We ended up book-ending our trip to Japan with stays at two different Tokyo hotels, one at the beginning (for exploration) and one at the end (for the shopping). The first was the Cerulean Tower in Shibuya, within easy walking distance to the train station and a great place to get settled to the new culture. (A fun fact: close to three million people cross the street at the famous Shibuya corner every day. It is truly a people watcher's dream!)
Our first stop, the Imperial Palace is an oasis of peace in the city and a great introduction to traditional Japanese heritage. Everything seemed to whisper respect for the past.
While it's easy to find five-star restaurants in Tokyo, it's even easier to find a local sushi bar.We selected one in the Ueno Park area.The conveyer belt selection made trying seven plates of sushi easy, and with two glasses of beer, the meal was a great value at $16 a person!
Having had a good dose of Tokyo, we took a train to the city of Hakone to see Japan's iconic Mt. Fuji. An easy couple of hours from Tokyo, it almost seems like a suburb, but it is indeed a world apart. After checking into the Hakone Hotel, we were escorted to our traditional Japanese room, complete with mat floors, floor seating at the dining room table, exquisite rock garden and an incredible view.
Our first exploration was a boat ride around Lake Ashi with views of evergreens reaching up to Mt. Fuji. Next, we took a gondola to get a bird's eye view of the mountains and lake on the way to the hot springs. After a relaxing walk, we headed down the mountain on a cable car, and returned to our hotel. From that day forward, I was convinced anyone could get around modern Japan.
Departing Hakone, we were quickly on to Kyoto-by the famous bullet train. At 270 miles an hour, we expected to hold on to the armrest, but it's a gentle ride. And the views were like channel surfing on National Geographic! Look out one window and see a small city, look out the other window and see rice fields, look back and see beautiful mountains. The train is that fast and the view that spectacular.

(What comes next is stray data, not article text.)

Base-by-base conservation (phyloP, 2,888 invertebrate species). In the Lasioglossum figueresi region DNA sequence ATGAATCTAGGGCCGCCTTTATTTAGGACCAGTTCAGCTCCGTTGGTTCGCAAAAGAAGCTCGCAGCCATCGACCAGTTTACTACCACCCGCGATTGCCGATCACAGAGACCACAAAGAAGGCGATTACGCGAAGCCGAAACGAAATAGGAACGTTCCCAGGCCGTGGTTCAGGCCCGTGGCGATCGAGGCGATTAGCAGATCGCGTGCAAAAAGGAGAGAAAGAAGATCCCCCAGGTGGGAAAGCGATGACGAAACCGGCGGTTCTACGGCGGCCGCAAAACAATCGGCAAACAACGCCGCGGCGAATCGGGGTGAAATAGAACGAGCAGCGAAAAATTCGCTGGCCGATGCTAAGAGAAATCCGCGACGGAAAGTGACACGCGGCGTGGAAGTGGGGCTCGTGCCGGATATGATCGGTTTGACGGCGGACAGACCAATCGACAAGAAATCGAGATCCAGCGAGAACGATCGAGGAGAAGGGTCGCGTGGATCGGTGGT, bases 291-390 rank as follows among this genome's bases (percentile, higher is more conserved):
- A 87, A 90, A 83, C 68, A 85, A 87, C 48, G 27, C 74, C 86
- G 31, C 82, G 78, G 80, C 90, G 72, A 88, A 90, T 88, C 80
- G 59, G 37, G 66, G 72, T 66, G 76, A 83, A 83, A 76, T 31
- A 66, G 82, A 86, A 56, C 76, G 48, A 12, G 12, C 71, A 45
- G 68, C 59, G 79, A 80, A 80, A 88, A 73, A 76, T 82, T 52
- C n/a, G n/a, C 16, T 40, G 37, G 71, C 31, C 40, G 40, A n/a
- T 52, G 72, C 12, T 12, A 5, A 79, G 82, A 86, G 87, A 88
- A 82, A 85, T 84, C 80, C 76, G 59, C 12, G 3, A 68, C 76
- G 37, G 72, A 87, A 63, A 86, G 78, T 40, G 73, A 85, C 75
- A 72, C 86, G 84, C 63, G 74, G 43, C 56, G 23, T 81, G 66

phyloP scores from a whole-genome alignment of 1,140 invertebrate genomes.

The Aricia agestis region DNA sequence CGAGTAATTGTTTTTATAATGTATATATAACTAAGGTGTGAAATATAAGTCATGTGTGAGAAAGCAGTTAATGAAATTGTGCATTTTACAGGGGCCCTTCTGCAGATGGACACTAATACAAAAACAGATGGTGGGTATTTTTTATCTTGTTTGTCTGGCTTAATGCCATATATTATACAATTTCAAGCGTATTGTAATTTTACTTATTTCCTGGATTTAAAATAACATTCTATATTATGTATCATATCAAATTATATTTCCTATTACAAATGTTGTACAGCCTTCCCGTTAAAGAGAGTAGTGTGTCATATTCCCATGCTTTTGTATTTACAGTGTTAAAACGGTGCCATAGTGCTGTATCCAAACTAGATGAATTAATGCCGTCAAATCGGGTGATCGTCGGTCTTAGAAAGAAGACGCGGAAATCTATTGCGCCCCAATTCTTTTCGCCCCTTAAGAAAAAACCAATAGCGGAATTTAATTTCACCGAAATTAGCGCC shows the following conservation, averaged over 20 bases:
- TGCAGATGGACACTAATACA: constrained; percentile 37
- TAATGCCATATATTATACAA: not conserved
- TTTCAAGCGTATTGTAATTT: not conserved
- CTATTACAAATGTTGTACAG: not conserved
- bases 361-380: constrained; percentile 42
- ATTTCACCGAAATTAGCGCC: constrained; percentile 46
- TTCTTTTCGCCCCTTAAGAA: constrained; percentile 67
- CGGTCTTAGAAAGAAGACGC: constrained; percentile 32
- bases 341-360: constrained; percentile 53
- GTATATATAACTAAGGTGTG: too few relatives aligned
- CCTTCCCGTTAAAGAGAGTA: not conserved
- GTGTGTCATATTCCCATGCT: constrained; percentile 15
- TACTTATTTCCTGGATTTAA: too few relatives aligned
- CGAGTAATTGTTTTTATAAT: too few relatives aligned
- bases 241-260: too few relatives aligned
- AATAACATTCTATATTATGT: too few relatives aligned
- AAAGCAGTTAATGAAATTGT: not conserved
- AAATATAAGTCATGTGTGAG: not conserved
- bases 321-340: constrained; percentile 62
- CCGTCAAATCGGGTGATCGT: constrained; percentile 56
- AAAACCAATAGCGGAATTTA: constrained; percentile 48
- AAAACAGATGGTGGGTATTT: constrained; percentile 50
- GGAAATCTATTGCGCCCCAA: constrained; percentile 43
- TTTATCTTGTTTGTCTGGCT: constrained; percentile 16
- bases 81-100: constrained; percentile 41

Before we knew it, we had arrived in Kyoto, a city truly one in harmony. We saw the Golden Pavillion, the Kyoto Imperial Palace, the geishas in the small streets of the district of Gion, (the setting of the film Memoirs of a Geisha), and we experienced a traditional tea ceremony at Ryokan Yoshi-ima. After tea and a stroll down the shopping maze, we headed back towards the Kyoto Hotel Okura (the premiere hotel in the city, used for all the Heads of State for the Kyoto Treaty meetings). Walking down the river, we stopped in one of the hundreds of restaurants, clubs and sushi bars along the way.
Then it was back to Tokyo for one more day before we flew home. Our last highlight was the outstanding shopping near our Hotel Seiyo Ginza, an area where Rodeo Drive meets Times Square, and continued on to Takeshita Street, where teenagers redefine what to wear. Japan is legendary for its luxury brand adoration and J-pop culture. In Tokyo, you can shop for fashions that you didn't even know existed!
Reflecting back on our holiday, one thing was clear-perception is not reality. Travel to Japan is truly enriching, but being rich is not a requirement to enjoy the country. All this culture doesn't have to come at a high price. With competitive airfares equal to other long haul destinations, most hotels easily compete with New York and London. The value is multiplied by the fact that there is no tipping!
The experience of a modern, safe, friendly place with a unique culture- that seemed to be created to share with the world-has left an enduring, invaluable impression on us. Japan truly is in perfect balance.